Gunfire and cowboys don't stop Shandelle Battersby reaching the canyon carved by the Colorado River.
There's no forgetting that the tiny Arizona town of Williams, one of the gateways to the Grand Canyon, lies on Historic Route 66 because it reminds you at every turn — and this little American battler has every right to.
Williams was the last town on the "Mother Road" to be bypassed by the mega Interstate 40 highway after putting up a decent fight against it back in the 1980s. This year marks the 90th anniversary of the famous road that became a path for many migrating to California from the Midwestern states, particularly during the 1930s.
Williams is one of the settlements along the former route, keeping its memory front and centre of the American consciousness.
We were here for the night en route to the Grand Canyon a few days into a 10-day road trip out of Los Angeles in the Champ, our brand-new Jucy mini RV. We'd spent a couple of days in Las Vegas, Nevada, before turning southeast to Arizona via the incredible feat of human engineering that is the Hoover Dam.
Williams was our pit stop of choice because of its proximity to the GC (one hour) though it was a close call between a cheap motel there and the Flintstones-themed campground at Valle up the road. We were itching to try out the Champ's two double beds (one inside, one in a "Penthouse" attachment on the roof) and fully equipped kitchen (in the boot). At 40C+ though, an air-conditioned motel room won out.
Arizona was slightly greener than Nevada and we soon found out why when a spectacular electrical storm followed by monsoon-like rain unfolded on the saguaro cactus-clad plains in front of us. We were firmly in UFO country, and the day's dark clouds felt a little menacing, not helped by place names such as Devil Dog Rd and Skull Valley. During a quick stop in Amboy we had to quickly slam the van doors shut as a dust storm barrelled towards us. A sign at a rest stop warned of dangerous snakes and scorpions. Large birds of prey scanned the road before us for carrion and a coyote appeared briefly before running quickly back into the scrub.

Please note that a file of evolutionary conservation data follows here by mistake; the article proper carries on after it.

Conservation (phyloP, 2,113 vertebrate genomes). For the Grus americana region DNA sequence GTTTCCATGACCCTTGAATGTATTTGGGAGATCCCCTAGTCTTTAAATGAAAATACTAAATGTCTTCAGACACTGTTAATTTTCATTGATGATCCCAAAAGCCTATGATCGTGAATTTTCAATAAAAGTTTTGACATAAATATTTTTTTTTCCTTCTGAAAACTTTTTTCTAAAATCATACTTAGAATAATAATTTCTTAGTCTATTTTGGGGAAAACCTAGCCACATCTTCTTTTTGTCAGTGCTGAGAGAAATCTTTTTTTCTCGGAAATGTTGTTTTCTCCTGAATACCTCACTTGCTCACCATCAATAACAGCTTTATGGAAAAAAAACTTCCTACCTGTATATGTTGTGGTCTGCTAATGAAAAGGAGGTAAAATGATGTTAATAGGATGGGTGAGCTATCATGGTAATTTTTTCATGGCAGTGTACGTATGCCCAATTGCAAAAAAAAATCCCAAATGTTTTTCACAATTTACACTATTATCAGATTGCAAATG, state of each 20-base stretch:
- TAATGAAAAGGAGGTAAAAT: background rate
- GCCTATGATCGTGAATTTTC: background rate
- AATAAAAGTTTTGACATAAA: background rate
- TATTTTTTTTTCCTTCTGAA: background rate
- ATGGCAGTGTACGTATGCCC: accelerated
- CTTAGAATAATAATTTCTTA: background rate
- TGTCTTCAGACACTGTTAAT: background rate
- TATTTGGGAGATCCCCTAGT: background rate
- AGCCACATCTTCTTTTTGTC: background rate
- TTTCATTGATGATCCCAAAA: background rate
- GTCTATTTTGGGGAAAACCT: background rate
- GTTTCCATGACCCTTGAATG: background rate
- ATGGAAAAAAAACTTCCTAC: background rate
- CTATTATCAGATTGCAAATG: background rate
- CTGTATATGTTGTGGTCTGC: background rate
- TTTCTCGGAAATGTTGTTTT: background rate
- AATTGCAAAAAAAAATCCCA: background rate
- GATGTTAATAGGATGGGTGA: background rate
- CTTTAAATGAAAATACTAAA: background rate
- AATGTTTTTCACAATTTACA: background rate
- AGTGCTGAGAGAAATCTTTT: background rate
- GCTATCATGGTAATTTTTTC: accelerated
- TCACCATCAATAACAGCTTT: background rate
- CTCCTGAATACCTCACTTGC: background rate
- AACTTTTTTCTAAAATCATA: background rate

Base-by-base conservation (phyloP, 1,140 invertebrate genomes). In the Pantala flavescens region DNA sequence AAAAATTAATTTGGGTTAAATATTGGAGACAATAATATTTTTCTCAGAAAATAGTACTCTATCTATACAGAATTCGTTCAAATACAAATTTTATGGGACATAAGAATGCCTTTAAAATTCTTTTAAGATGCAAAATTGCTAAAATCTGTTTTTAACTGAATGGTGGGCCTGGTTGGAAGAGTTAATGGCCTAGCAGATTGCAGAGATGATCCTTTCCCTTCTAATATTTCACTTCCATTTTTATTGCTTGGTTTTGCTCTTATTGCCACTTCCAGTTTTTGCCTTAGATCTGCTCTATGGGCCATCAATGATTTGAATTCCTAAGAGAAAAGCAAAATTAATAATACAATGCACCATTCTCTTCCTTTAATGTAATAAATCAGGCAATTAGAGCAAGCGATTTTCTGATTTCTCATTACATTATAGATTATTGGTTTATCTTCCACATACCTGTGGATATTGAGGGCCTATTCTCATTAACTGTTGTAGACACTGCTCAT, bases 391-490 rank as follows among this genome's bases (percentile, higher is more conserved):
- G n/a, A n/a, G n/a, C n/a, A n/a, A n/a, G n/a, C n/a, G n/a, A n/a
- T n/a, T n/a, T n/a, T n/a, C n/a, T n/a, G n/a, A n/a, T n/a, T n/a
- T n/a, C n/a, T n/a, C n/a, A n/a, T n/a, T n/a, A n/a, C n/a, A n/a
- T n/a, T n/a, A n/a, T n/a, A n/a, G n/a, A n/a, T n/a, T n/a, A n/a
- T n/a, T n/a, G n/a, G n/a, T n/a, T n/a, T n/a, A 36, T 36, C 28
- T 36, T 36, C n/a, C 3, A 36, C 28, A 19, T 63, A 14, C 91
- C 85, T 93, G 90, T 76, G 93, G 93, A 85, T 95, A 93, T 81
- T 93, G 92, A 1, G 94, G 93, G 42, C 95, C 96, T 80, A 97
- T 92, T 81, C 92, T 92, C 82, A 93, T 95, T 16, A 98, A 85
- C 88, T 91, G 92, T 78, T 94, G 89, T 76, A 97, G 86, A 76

Williams turned out to be great fun, with plenty of cowboy-themed action. After shopping for some Route 66 tat we went to 1950s-style diner Cruisers for lunch, where we were serenaded by a guitar-plucking cowboy while breathing in the delicious smells coming from the iron barbecue smoking away outside.
Later we went to a "shoot-out" on the main street put on daily by the Cataract Creek Gang for free. Tucker, Slim, Timber and Cutter gathered the crowd in a large square, teased the children, flirted with the ladies ("well, ain't you a taaaallll glass of water?", etc.), and pretended to fight each other over some missing loot.
Grand Canyon Day demanded an early start, so we were at the entrance by 8am, parking inside (US$30 per car) with no trouble. Our early arrival paid big dividends: the crowds were small, the free shuttle buses that circuit the South Rim pretty empty, and the sun still working its way up to full blast.
If you do just one thing in America, this should be it. The vastness and scale of this six-million-year-old natural wonder has to be seen to be believed. The mighty Colorado River is a mere speck on the canyon floor with red, yellow and ochre tones of ancient strata towering impossibly high above it. The top layers are covered by sparse alpine forest.